- Colour Picker
How to change the 'text' and 'background' colours of this OLP?
Step 1. Click the box labelled ‘text’ to make it active.
Step 2. Pick a colour form the ‘Colour Picker’.
Step 3. Repeat both steps above for the ‘background’ colour.
Step 4. Click ‘Apply Colours’ to preview your colour selection.
Step 5. If OK, click ‘Close’ else pick another colour.
Note: Clicking the ‘Reset’ button will revert to the OLP’s default colours.
- Apply Colours
How do police officers enforce the law?
While laws are made to inform people of what they can and cannot do, it is also necessary to ensure those laws are being obeyed. The Queensland Police Service is the primary law enforcement agency for the state of Queensland. By an Act of Parliament (Police Service Administration Act 1990 (Qld)), police officers are required to:
- Preserve peace and good order
- Protect the Queensland community
- Prevent and detect crime;
- Uphold the law;
- Administer the law fairly and efficiently;
- Bring offenders to justice.
In order to uphold and administer the law it is necessary for an officer to have an understanding of their powers under the law. To enable police officers to carry out their duties, laws have been created that provide police officers with powers which they can exercise in certain circumstances. These are described in the Police Powers and Responsibilities Act 2000(Qld).(PDF)
Some of these powers allow an officer to:
- Invade a person's privacy e.g. execution of a search warrant on a person’s home
- Deprive a person of their liberty e.g. arresting a person for an offence
- Use force against an individual or property e.g. to affect an arrest
- Seize property e.g. property suspected of being unlawfully obtained
- Take a DNA sample from a person
Because of the authority society entrusts in police, it is important that they operate within the law. An officer needs to know what they can or cannot legally do. In determining the legality of police action, the courts expect strict compliance by officers in the exercise of their powers. For every situation an officer responds to they will need to know what laws will assist or allow them to resolve the matter.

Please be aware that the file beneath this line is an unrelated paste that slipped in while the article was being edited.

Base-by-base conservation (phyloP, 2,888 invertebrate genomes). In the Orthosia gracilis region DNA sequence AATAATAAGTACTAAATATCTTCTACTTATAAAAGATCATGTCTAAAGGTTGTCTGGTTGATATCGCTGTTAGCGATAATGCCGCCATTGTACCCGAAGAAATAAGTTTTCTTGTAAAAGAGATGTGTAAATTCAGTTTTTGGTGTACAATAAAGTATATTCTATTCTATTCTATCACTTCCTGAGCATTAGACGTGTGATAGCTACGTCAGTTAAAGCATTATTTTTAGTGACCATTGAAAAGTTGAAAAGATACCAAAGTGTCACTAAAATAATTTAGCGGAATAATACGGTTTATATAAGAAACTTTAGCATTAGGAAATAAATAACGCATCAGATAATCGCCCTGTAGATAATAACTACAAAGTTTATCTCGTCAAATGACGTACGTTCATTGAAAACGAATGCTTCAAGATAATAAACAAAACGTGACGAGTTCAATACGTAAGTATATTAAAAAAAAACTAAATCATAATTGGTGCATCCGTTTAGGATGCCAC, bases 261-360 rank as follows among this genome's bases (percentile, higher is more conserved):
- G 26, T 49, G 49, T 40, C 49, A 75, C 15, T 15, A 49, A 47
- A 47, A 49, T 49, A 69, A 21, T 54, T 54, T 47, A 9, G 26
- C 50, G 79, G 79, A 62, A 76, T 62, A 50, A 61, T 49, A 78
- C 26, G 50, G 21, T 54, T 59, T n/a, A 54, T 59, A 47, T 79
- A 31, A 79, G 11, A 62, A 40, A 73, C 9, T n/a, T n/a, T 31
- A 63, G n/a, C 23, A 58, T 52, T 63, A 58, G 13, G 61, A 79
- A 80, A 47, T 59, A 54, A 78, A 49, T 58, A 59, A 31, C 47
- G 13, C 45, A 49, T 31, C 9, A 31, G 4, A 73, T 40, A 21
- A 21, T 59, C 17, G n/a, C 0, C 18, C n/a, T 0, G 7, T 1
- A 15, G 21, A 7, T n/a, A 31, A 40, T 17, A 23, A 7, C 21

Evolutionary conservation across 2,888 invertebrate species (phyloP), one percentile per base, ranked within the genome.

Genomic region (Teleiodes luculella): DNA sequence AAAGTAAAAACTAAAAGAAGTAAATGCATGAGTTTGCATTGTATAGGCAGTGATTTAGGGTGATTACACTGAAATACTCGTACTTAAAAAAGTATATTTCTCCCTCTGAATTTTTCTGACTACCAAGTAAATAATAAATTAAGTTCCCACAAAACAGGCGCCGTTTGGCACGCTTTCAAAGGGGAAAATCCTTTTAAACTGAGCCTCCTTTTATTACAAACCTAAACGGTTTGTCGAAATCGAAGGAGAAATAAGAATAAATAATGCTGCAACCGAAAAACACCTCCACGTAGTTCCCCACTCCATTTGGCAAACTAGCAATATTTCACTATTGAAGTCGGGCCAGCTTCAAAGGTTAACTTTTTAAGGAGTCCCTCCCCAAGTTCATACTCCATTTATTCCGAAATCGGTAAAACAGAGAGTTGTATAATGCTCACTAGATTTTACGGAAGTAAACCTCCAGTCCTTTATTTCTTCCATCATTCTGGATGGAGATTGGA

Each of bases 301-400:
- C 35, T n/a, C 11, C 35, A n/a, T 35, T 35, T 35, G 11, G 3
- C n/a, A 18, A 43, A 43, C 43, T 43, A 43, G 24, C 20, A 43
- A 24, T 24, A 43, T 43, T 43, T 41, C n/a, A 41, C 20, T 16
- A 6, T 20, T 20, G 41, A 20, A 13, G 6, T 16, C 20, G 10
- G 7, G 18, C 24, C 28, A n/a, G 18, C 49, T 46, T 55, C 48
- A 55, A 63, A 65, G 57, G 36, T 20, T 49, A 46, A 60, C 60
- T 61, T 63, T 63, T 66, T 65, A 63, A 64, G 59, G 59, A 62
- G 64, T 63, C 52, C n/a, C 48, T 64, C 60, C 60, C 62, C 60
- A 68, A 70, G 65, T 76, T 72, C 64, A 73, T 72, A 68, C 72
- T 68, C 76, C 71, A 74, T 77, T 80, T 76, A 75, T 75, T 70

Therefore, to carry out their duty a police officer needs to:
- Know the laws that they are required to enforce
- Be able to interpret and understand them
- Comply with them.
Within Government Departments, including the police service, enacted laws are supported by policies and procedures. For the QPS such policies and procedures are contained within the Operational Procedures Manual (OPM) and Traffic Manual. The aim of the OPM is to provide guidance and instructions in all aspects of operational policing. Officers are to comply with the contents of the manual so that their duties are discharged lawfully, ethically and efficiently. In your training you will have the opportunity to learn the law and the relevant OPM and be able to apply it to most policing situations.
An officer enforces the law by taking some form of action against some individual. By conducting roadside breath testing for instance the officer is enforcing the provisions of the Transport Operations (Road Use Management) Act 1995 (Qld). Where offences are being committed, the officer can enforce the law by bringing offenders before a court. For a drink driving offence they do this either by arresting an offender, issuing a Notice to Appear, or issuing a complaint and summons. The circumstances and conditions under which an officer arrests or issues a Notice to Appear are covered under the Police Powers and Responsibilities Act 2000 (Qld)(PDF). For offences, such as failing to wear a seat belt, police officers enforce the law through the issue of an infringement notice.
In order to investigate an offence or determine if laws are being complied with, an officer needs to have the power (authority) to do certain things and also ask others to do certain things. For example to determine whether a driver is complying with the law by not driving whilst affected by alcohol, an officer needs to be able to direct a driver to stop their vehicle so that they may administer a road side breath test. So, to enable police officers to carry out this function, legislation is enacted not only detailing offences, but detailing how the legislation is to be administered and enforced.
The power to require the driver to stop for a roadside breath test is contained under section 60 of Police Powers and Responsibilities Act 2000 (Qld). This legislation details the powers and responsibilities of a police officer in carrying out their duty. The authority for the officer to direct the driver of a motor vehicle to supply a specimen of breath for a road side breath test is contained under section 80 of Transport Operations (Road Use Management) Act 1995 (Qld).
It is extremely important that officers know their powers, as they are often called upon to make quick decisions in responding to and resolving volatile situations. The Recruit Training Program will focus on providing you with the underpinning knowledge and skills in the aspects of policing that will be relevant to your role as a First Year Constable (FYC).